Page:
Tarasek took a gamble by venturing into cannabis law when the industry was much smaller and without knowing if Minnesota would legalize recreational use. It paid off: He was recently hired by Vicente LLP, one of the nation's top cannabis law firms, to manage its new Minnesota office.

"I got rid of all my construction [law] work, which was substantial," Tarasek said. "I'm kind of placing a bet on myself and the potential market here."

Federal challenges

Many of the supporting jobs won't be full-time employees of cannabis companies; they'll be hired as needed.

Cannabis accountants are crucial for companies navigating Section 280E, a provision in the federal tax code that says businesses "trafficking" in federally illegal substances like marijuana can't deduct normal business expenses.

This creates a potentially huge tax bill and can make it difficult for cannabis companies to turn a profit.

"It's extremely important for a cannabis business to be as buttoned-up as possible because it is very low-hanging fruit for the IRS to potentially audit," Waller said.

His accounting firm, Morem & Waller, has partnered with human relations and compliance companies to help cannabis entrepreneurs cut through the tangle of industry-specific rules.

These supportive industries are attractive for many people interested in marijuana because they don't require cannabis licenses or subject a business to the federal tax disadvantage that comes with working directly with the drug.

Gavin Moberg is an account executive for, a company that provides bookkeeping software and financing to cannabis companies nationwide.

The financing piece is a key selling point, Moberg said, because most big banks won't work with marijuana businesses because of the drug's federal illegality. That forces those companies to look elsewhere for investors or front the money on their own.

"It's a huge advantage to our partners," Moberg, who lives in Crosslake, said of the company's financing. "They'll be able to access capital easily to build out new facilities or to purchase new equipment."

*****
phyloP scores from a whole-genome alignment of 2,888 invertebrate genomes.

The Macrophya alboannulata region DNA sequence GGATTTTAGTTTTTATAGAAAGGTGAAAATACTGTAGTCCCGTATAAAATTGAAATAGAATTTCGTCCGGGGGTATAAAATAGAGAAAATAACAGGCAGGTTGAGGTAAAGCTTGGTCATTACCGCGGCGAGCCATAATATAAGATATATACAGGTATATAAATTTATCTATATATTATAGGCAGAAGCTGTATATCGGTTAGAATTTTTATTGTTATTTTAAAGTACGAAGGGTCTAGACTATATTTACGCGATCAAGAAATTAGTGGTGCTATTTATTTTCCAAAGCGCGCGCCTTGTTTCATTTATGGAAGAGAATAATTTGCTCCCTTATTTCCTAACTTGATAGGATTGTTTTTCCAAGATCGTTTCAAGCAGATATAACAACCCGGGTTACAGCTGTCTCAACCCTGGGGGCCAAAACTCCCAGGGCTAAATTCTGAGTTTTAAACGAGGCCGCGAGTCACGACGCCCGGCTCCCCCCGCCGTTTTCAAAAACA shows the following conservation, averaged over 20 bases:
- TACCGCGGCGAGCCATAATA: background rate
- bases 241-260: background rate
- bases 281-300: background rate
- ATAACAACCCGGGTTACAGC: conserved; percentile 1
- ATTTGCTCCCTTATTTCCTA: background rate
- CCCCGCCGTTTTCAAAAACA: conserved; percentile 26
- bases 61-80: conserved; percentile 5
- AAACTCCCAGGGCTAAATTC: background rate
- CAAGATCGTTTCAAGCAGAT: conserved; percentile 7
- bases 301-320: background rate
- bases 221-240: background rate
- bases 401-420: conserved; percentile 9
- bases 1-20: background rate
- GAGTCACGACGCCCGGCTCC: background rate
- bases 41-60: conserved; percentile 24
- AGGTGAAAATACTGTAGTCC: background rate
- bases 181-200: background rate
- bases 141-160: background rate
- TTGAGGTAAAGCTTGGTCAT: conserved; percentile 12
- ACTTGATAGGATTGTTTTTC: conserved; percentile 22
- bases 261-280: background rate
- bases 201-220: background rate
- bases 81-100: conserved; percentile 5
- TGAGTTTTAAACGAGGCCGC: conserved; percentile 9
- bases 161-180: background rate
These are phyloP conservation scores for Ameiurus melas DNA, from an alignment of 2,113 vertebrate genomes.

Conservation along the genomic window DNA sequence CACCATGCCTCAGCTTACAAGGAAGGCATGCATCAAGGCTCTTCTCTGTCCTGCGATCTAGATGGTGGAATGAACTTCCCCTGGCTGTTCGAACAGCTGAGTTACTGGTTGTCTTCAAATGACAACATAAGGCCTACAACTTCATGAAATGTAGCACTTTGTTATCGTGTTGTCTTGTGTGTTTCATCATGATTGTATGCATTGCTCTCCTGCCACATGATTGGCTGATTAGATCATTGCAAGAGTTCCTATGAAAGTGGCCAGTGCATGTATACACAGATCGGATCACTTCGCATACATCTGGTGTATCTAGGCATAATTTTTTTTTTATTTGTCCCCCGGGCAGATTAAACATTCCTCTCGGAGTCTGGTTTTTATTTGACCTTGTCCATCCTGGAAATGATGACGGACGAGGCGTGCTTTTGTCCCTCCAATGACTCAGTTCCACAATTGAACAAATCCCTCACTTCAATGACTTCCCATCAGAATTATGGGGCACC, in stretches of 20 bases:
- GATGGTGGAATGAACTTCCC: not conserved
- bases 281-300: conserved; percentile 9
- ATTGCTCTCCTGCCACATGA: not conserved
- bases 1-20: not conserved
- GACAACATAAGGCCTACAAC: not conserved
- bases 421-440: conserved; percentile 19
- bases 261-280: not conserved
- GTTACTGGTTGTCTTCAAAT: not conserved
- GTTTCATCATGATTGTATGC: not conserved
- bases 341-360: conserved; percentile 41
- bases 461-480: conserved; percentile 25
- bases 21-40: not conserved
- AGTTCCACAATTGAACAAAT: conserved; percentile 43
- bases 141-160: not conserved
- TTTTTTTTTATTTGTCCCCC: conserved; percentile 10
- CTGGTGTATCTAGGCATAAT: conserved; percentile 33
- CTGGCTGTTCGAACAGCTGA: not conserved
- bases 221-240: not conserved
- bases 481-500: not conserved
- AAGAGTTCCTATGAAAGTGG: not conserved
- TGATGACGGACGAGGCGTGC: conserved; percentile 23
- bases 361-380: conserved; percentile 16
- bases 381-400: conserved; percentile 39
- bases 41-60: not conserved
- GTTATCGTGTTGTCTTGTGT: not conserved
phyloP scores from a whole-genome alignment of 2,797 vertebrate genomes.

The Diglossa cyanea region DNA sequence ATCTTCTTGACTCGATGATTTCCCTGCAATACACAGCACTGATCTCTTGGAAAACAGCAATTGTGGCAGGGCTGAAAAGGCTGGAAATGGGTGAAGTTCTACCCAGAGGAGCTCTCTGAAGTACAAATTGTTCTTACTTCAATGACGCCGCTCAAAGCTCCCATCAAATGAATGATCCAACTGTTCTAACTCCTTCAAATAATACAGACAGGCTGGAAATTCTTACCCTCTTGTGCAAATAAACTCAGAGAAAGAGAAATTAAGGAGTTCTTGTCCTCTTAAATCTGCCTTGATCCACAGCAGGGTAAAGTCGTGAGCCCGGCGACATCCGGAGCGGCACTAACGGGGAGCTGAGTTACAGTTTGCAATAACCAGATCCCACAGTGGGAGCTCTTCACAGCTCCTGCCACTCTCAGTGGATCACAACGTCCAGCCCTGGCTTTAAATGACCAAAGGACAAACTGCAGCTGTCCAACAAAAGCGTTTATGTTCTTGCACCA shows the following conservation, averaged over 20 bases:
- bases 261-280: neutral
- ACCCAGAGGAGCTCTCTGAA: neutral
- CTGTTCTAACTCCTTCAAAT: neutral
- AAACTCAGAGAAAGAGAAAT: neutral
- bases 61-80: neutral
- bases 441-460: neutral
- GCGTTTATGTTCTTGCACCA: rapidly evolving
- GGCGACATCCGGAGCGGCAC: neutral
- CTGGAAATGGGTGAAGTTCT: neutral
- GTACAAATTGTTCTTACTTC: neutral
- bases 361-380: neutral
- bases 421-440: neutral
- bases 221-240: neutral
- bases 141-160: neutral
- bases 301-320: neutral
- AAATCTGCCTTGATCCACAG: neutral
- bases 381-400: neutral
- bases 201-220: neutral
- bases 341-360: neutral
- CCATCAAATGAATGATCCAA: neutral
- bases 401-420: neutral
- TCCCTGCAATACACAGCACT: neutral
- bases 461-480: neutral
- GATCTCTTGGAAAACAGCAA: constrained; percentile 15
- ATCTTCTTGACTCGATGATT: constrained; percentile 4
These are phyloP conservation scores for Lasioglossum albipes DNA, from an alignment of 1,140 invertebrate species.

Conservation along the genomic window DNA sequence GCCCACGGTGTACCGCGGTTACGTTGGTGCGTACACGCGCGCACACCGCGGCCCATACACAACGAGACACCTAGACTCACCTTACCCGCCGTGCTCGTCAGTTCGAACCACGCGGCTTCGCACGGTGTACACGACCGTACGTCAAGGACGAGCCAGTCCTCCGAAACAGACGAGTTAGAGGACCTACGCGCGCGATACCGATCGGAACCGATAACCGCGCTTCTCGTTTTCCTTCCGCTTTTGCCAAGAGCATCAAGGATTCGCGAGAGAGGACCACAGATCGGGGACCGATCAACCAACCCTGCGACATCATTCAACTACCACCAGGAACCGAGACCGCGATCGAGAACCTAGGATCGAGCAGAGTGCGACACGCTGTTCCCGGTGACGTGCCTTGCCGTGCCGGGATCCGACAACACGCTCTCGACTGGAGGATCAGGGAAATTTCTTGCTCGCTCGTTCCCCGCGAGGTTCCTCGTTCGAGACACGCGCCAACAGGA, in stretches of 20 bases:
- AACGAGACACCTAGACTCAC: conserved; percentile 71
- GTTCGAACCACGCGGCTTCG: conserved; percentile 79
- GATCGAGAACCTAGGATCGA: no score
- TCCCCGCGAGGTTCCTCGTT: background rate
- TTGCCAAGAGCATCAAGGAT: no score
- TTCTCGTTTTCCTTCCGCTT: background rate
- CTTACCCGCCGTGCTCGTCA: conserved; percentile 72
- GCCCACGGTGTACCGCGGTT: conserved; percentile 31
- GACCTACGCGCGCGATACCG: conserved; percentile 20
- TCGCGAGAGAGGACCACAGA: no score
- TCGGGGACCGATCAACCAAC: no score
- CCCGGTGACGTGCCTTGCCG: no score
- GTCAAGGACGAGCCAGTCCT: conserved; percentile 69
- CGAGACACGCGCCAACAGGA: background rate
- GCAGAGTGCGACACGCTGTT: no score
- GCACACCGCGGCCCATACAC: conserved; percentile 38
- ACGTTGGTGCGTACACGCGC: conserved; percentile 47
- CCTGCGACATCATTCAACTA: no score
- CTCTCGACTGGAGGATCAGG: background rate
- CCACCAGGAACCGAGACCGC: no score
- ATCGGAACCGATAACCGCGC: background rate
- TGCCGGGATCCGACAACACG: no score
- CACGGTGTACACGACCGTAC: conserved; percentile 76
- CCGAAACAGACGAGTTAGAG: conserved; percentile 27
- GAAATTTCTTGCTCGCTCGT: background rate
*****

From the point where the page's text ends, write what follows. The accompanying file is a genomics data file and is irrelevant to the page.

Back-office services might not be the most exciting expense, but they can help dispensaries and grow operations thrive.

"When starting a new cannabis business, people are very excited about branding, marketing, sales and what your dispensary is going to look like," said Aly Piscatelli, owner of national cannabis compliance firm Budding Operations. "But compliance is the only thing keeping them in business."

Meanwhile, architects, electricians and security firms will support the physical needs of new marijuana operations.

What can Minnesota expect?

While the Leafly report does not break out how many jobs are strictly "plant-touching" vs. supportive of the industry — or include jobs in the hemp industry — it does offer a state-by-state look that provides indicators about Minnesota's future.

Five years after legalizing recreational marijuana, Michigan has 31,000 cannabis-related jobs. Since the Wolverine State has almost double Minnesota's population, that could mean at least 16,000 jobs in and around the marijuana industry here by the end of the decade.

Colorado, the nation's first state to legalize adult-use cannabis more than a decade ago, counts 38,000 jobs in a population similar to Minnesota. Many national cannabis outfits and support services are based in Colorado, however, inflating job numbers.

Minnesota's cannabis market is projected to generate up to $1.5 billion in annual sales.

"The butterfly effect of this is going to be tremendous," Tarasek said. "All of my clients need banking relationships, insurance relationships and accounting relationships. ... Those industries are each developing their own cannabis niches right now."